What is the difference between a webisode & a screencast?

I will explain what I think the differences are, but before that, I would like to say this launches a several post “portmanteau” series. Portmanteau is a very useful word in this era of technology and its leaps and bounds. After all, hybrid words are popping up as fast as writers can blog them, so the Oxford English Dictionary’s explanation of a portmanteau as “a repository or mixture of a number of disparate ideas, arguments, etc.” makes it a very handy word.

A handy example of a portmanteau is the word “webinar.” A webinar is a seminar conducted virtually over the internet using technology tools that allow live interaction.

What I find amusing about the definitions of these types of words is how their life spans are explained in years. The length of time The Odyssey has been around, derived from Odysseus’ name, is about 3,000 years, while the word “screencast,” according to Wikipedia “dates from “as early as 1994.” I am happy to learn all these new words, but I am a little scared that a word that is 15 years old is considered, well, old. That means there are hundreds and hundreds of these words out there for me to learn! Will I ever catch up?

Here are Wikipedia definitions of today’s featured portmanteau’s:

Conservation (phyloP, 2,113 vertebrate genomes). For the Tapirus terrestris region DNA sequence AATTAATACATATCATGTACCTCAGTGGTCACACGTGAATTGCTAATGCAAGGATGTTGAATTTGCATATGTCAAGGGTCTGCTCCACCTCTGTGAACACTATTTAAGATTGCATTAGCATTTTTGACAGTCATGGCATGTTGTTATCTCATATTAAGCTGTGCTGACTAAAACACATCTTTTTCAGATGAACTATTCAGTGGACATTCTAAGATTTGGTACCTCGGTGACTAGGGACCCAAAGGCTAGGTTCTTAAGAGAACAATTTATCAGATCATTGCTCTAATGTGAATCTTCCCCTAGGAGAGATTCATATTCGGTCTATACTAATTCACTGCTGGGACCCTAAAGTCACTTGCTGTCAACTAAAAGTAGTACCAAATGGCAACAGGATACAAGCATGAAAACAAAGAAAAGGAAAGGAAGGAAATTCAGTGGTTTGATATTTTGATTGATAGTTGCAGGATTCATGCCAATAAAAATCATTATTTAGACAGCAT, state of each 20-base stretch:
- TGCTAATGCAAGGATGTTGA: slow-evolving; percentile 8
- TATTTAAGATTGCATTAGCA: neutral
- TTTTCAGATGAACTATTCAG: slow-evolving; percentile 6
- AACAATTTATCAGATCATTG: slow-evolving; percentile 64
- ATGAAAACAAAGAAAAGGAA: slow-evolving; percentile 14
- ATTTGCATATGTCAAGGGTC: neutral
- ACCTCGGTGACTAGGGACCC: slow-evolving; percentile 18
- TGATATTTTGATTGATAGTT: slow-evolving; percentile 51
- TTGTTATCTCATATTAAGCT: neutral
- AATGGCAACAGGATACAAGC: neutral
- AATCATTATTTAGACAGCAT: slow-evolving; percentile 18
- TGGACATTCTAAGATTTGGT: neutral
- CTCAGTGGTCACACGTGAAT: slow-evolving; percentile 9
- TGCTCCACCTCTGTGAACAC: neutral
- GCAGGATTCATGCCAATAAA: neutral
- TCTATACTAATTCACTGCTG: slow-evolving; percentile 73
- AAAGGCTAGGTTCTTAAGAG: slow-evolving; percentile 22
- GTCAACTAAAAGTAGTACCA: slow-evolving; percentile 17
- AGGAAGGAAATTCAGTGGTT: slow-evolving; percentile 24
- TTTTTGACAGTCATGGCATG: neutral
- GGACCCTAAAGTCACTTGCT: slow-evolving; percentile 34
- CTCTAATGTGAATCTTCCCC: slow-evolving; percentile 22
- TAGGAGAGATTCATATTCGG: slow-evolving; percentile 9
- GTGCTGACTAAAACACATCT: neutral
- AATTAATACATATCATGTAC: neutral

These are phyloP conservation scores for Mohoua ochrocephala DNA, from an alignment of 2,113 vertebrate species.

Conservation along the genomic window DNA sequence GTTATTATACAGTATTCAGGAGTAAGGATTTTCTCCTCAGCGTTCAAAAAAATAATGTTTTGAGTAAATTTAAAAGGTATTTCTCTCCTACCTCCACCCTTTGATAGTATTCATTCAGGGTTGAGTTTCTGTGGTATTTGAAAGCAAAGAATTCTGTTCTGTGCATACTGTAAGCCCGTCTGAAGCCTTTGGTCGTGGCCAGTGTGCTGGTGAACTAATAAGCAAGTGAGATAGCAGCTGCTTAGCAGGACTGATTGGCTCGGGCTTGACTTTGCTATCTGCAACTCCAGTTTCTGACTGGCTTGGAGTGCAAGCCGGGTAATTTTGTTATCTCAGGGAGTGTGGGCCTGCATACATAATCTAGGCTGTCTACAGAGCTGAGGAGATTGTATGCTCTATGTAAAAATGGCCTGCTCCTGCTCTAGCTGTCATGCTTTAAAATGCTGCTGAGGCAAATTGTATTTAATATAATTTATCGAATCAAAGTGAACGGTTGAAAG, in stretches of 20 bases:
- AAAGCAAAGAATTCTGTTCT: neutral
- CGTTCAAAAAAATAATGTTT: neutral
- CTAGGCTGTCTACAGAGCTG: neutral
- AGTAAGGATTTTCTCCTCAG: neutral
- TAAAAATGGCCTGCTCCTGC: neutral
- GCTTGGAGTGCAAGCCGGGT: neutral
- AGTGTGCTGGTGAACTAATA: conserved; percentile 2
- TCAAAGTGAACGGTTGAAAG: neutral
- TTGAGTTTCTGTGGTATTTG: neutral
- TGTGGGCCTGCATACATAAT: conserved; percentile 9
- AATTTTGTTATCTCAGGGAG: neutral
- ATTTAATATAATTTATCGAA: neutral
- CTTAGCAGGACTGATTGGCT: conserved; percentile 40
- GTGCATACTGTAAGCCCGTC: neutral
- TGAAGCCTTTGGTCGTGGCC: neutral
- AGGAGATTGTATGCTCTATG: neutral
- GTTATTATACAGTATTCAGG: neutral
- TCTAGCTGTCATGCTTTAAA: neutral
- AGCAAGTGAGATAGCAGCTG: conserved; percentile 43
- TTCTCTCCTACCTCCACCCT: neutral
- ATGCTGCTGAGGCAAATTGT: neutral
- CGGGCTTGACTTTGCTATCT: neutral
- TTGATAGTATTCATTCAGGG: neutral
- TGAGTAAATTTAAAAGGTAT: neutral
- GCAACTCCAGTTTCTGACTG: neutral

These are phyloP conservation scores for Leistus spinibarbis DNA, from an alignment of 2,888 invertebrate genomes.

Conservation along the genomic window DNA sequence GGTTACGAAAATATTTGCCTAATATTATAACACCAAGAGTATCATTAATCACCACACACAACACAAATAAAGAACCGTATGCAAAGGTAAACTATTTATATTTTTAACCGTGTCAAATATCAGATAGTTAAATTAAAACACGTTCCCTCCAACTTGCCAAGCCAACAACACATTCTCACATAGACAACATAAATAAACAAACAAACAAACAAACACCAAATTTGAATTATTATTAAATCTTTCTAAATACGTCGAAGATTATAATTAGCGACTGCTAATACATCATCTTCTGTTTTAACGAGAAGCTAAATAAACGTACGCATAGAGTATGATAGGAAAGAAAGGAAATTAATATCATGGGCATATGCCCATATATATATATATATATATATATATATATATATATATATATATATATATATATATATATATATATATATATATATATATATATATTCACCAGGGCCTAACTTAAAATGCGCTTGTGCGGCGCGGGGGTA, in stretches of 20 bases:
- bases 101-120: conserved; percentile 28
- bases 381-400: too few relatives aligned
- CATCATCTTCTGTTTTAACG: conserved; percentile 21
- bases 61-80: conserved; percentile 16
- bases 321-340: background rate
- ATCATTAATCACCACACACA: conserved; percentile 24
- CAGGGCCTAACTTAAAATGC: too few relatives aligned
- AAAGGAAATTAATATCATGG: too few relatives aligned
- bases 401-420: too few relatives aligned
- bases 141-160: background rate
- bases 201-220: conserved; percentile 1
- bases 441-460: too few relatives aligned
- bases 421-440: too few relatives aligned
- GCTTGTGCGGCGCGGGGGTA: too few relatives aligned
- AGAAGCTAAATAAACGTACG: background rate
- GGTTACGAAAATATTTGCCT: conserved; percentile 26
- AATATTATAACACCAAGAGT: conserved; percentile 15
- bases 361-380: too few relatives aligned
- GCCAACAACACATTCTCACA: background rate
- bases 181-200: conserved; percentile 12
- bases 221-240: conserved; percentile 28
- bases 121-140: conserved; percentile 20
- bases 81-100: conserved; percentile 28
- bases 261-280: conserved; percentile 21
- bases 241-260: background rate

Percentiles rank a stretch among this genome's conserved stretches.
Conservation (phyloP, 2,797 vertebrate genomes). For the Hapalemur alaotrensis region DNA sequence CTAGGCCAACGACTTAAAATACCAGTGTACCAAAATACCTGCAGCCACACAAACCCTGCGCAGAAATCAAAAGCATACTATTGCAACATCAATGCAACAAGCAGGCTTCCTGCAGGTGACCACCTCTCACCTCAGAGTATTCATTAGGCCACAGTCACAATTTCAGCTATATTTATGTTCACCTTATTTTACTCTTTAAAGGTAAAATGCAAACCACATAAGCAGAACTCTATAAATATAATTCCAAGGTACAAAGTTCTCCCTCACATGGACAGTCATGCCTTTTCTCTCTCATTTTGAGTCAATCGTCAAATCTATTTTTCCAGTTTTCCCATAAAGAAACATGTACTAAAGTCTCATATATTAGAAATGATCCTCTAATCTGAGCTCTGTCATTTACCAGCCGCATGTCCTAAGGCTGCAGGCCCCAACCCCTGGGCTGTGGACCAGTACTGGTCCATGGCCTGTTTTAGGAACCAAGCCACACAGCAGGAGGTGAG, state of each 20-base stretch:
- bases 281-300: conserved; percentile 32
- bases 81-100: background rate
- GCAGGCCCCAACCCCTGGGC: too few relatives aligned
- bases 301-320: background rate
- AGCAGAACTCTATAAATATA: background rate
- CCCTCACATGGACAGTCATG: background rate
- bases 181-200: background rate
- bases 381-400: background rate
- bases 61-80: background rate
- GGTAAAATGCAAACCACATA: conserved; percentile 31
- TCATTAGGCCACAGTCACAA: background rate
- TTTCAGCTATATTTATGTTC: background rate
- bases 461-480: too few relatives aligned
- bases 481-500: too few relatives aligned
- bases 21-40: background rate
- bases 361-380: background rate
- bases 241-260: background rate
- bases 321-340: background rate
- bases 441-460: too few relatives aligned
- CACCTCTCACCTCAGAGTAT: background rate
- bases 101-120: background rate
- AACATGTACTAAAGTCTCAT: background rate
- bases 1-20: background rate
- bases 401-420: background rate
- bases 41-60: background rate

A webisode is simply a web episode – collectively it is part of a web series, a form of new medium called web television that characteristically features a dramatic, serial storyline, where the primary method of viewership is streaming online over the Internet.[3] While there is no set standard for length, most webisodes are relatively short, ranging from 4–15 minutes in length


A screencast is a digital recording of computer screen output, also known as a video screen capture, often containing audio narration. Although the term screencast dates from 2004, products such as Lotus ScreenCam were used as early as 1994Just as a screenshot is a picture of a user’s screen, a screencast is essentially a movie of the changes over time that a user sees on his monitor.


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